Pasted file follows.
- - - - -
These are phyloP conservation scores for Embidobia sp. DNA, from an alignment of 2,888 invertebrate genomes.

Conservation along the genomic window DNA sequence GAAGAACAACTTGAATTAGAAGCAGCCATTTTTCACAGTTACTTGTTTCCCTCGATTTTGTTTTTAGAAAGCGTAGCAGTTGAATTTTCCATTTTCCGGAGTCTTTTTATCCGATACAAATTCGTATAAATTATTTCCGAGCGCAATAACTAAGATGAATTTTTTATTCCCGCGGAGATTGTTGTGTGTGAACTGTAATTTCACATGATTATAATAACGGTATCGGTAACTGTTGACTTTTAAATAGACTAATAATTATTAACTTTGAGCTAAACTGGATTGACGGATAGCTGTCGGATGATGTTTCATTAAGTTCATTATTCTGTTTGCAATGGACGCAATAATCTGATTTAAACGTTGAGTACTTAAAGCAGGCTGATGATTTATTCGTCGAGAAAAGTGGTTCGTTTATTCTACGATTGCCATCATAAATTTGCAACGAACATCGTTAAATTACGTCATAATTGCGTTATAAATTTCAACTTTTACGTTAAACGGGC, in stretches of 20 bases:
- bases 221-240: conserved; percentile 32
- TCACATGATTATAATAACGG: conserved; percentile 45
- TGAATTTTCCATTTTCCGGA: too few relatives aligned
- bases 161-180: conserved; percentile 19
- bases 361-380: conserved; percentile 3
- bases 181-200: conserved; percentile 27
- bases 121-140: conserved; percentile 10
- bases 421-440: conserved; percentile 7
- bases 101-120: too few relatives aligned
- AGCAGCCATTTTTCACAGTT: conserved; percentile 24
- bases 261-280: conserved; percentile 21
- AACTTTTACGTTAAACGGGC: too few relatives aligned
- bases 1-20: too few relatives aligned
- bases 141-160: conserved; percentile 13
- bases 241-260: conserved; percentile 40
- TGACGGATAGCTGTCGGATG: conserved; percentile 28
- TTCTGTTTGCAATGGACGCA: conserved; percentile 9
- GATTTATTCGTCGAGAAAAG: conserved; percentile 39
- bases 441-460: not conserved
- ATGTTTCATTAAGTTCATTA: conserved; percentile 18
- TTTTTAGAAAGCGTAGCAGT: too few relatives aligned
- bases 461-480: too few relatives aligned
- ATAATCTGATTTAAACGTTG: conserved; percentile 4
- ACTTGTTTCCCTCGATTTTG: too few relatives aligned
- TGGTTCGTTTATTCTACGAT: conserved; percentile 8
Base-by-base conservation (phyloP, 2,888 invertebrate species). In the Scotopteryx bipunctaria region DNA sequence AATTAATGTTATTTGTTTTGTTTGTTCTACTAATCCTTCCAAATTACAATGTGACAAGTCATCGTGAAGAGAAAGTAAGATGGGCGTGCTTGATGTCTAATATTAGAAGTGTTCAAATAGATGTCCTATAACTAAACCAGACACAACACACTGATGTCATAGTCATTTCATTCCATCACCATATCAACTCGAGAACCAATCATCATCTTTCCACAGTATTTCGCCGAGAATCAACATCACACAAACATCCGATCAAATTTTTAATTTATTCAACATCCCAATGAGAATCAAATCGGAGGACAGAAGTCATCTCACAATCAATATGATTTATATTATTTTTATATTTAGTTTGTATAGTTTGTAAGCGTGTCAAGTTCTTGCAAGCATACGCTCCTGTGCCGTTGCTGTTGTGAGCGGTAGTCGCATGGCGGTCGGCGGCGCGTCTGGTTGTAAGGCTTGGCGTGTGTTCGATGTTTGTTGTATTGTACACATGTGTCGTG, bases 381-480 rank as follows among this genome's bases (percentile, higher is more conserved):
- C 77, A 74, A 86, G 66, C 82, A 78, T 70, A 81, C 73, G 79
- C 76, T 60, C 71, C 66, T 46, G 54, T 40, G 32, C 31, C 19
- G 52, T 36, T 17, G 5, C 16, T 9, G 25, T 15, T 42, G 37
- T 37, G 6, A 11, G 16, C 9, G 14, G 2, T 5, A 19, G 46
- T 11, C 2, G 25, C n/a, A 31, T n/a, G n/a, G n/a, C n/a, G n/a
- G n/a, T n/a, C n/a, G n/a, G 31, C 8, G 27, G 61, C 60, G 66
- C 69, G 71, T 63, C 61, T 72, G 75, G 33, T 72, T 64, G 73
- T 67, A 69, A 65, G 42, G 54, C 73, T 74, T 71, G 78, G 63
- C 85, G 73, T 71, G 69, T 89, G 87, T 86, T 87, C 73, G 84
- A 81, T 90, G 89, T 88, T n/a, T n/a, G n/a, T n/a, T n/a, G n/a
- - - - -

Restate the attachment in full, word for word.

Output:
These are phyloP conservation scores for Embidobia sp. DNA, from an alignment of 2,888 invertebrate genomes.

Conservation along the genomic window DNA sequence GAAGAACAACTTGAATTAGAAGCAGCCATTTTTCACAGTTACTTGTTTCCCTCGATTTTGTTTTTAGAAAGCGTAGCAGTTGAATTTTCCATTTTCCGGAGTCTTTTTATCCGATACAAATTCGTATAAATTATTTCCGAGCGCAATAACTAAGATGAATTTTTTATTCCCGCGGAGATTGTTGTGTGTGAACTGTAATTTCACATGATTATAATAACGGTATCGGTAACTGTTGACTTTTAAATAGACTAATAATTATTAACTTTGAGCTAAACTGGATTGACGGATAGCTGTCGGATGATGTTTCATTAAGTTCATTATTCTGTTTGCAATGGACGCAATAATCTGATTTAAACGTTGAGTACTTAAAGCAGGCTGATGATTTATTCGTCGAGAAAAGTGGTTCGTTTATTCTACGATTGCCATCATAAATTTGCAACGAACATCGTTAAATTACGTCATAATTGCGTTATAAATTTCAACTTTTACGTTAAACGGGC, in stretches of 20 bases:
- bases 221-240: conserved; percentile 32
- TCACATGATTATAATAACGG: conserved; percentile 45
- TGAATTTTCCATTTTCCGGA: too few relatives aligned
- bases 161-180: conserved; percentile 19
- bases 361-380: conserved; percentile 3
- bases 181-200: conserved; percentile 27
- bases 121-140: conserved; percentile 10
- bases 421-440: conserved; percentile 7
- bases 101-120: too few relatives aligned
- AGCAGCCATTTTTCACAGTT: conserved; percentile 24
- bases 261-280: conserved; percentile 21
- AACTTTTACGTTAAACGGGC: too few relatives aligned
- bases 1-20: too few relatives aligned
- bases 141-160: conserved; percentile 13
- bases 241-260: conserved; percentile 40
- TGACGGATAGCTGTCGGATG: conserved; percentile 28
- TTCTGTTTGCAATGGACGCA: conserved; percentile 9
- GATTTATTCGTCGAGAAAAG: conserved; percentile 39
- bases 441-460: not conserved
- ATGTTTCATTAAGTTCATTA: conserved; percentile 18
- TTTTTAGAAAGCGTAGCAGT: too few relatives aligned
- bases 461-480: too few relatives aligned
- ATAATCTGATTTAAACGTTG: conserved; percentile 4
- ACTTGTTTCCCTCGATTTTG: too few relatives aligned
- TGGTTCGTTTATTCTACGAT: conserved; percentile 8
Base-by-base conservation (phyloP, 2,888 invertebrate species). In the Scotopteryx bipunctaria region DNA sequence AATTAATGTTATTTGTTTTGTTTGTTCTACTAATCCTTCCAAATTACAATGTGACAAGTCATCGTGAAGAGAAAGTAAGATGGGCGTGCTTGATGTCTAATATTAGAAGTGTTCAAATAGATGTCCTATAACTAAACCAGACACAACACACTGATGTCATAGTCATTTCATTCCATCACCATATCAACTCGAGAACCAATCATCATCTTTCCACAGTATTTCGCCGAGAATCAACATCACACAAACATCCGATCAAATTTTTAATTTATTCAACATCCCAATGAGAATCAAATCGGAGGACAGAAGTCATCTCACAATCAATATGATTTATATTATTTTTATATTTAGTTTGTATAGTTTGTAAGCGTGTCAAGTTCTTGCAAGCATACGCTCCTGTGCCGTTGCTGTTGTGAGCGGTAGTCGCATGGCGGTCGGCGGCGCGTCTGGTTGTAAGGCTTGGCGTGTGTTCGATGTTTGTTGTATTGTACACATGTGTCGTG, bases 381-480 rank as follows among this genome's bases (percentile, higher is more conserved):
- C 77, A 74, A 86, G 66, C 82, A 78, T 70, A 81, C 73, G 79
- C 76, T 60, C 71, C 66, T 46, G 54, T 40, G 32, C 31, C 19
- G 52, T 36, T 17, G 5, C 16, T 9, G 25, T 15, T 42, G 37
- T 37, G 6, A 11, G 16, C 9, G 14, G 2, T 5, A 19, G 46
- T 11, C 2, G 25, C n/a, A 31, T n/a, G n/a, G n/a, C n/a, G n/a
- G n/a, T n/a, C n/a, G n/a, G 31, C 8, G 27, G 61, C 60, G 66
- C 69, G 71, T 63, C 61, T 72, G 75, G 33, T 72, T 64, G 73
- T 67, A 69, A 65, G 42, G 54, C 73, T 74, T 71, G 78, G 63
- C 85, G 73, T 71, G 69, T 89, G 87, T 86, T 87, C 73, G 84
- A 81, T 90, G 89, T 88, T n/a, T n/a, G n/a, T n/a, T n/a, G n/a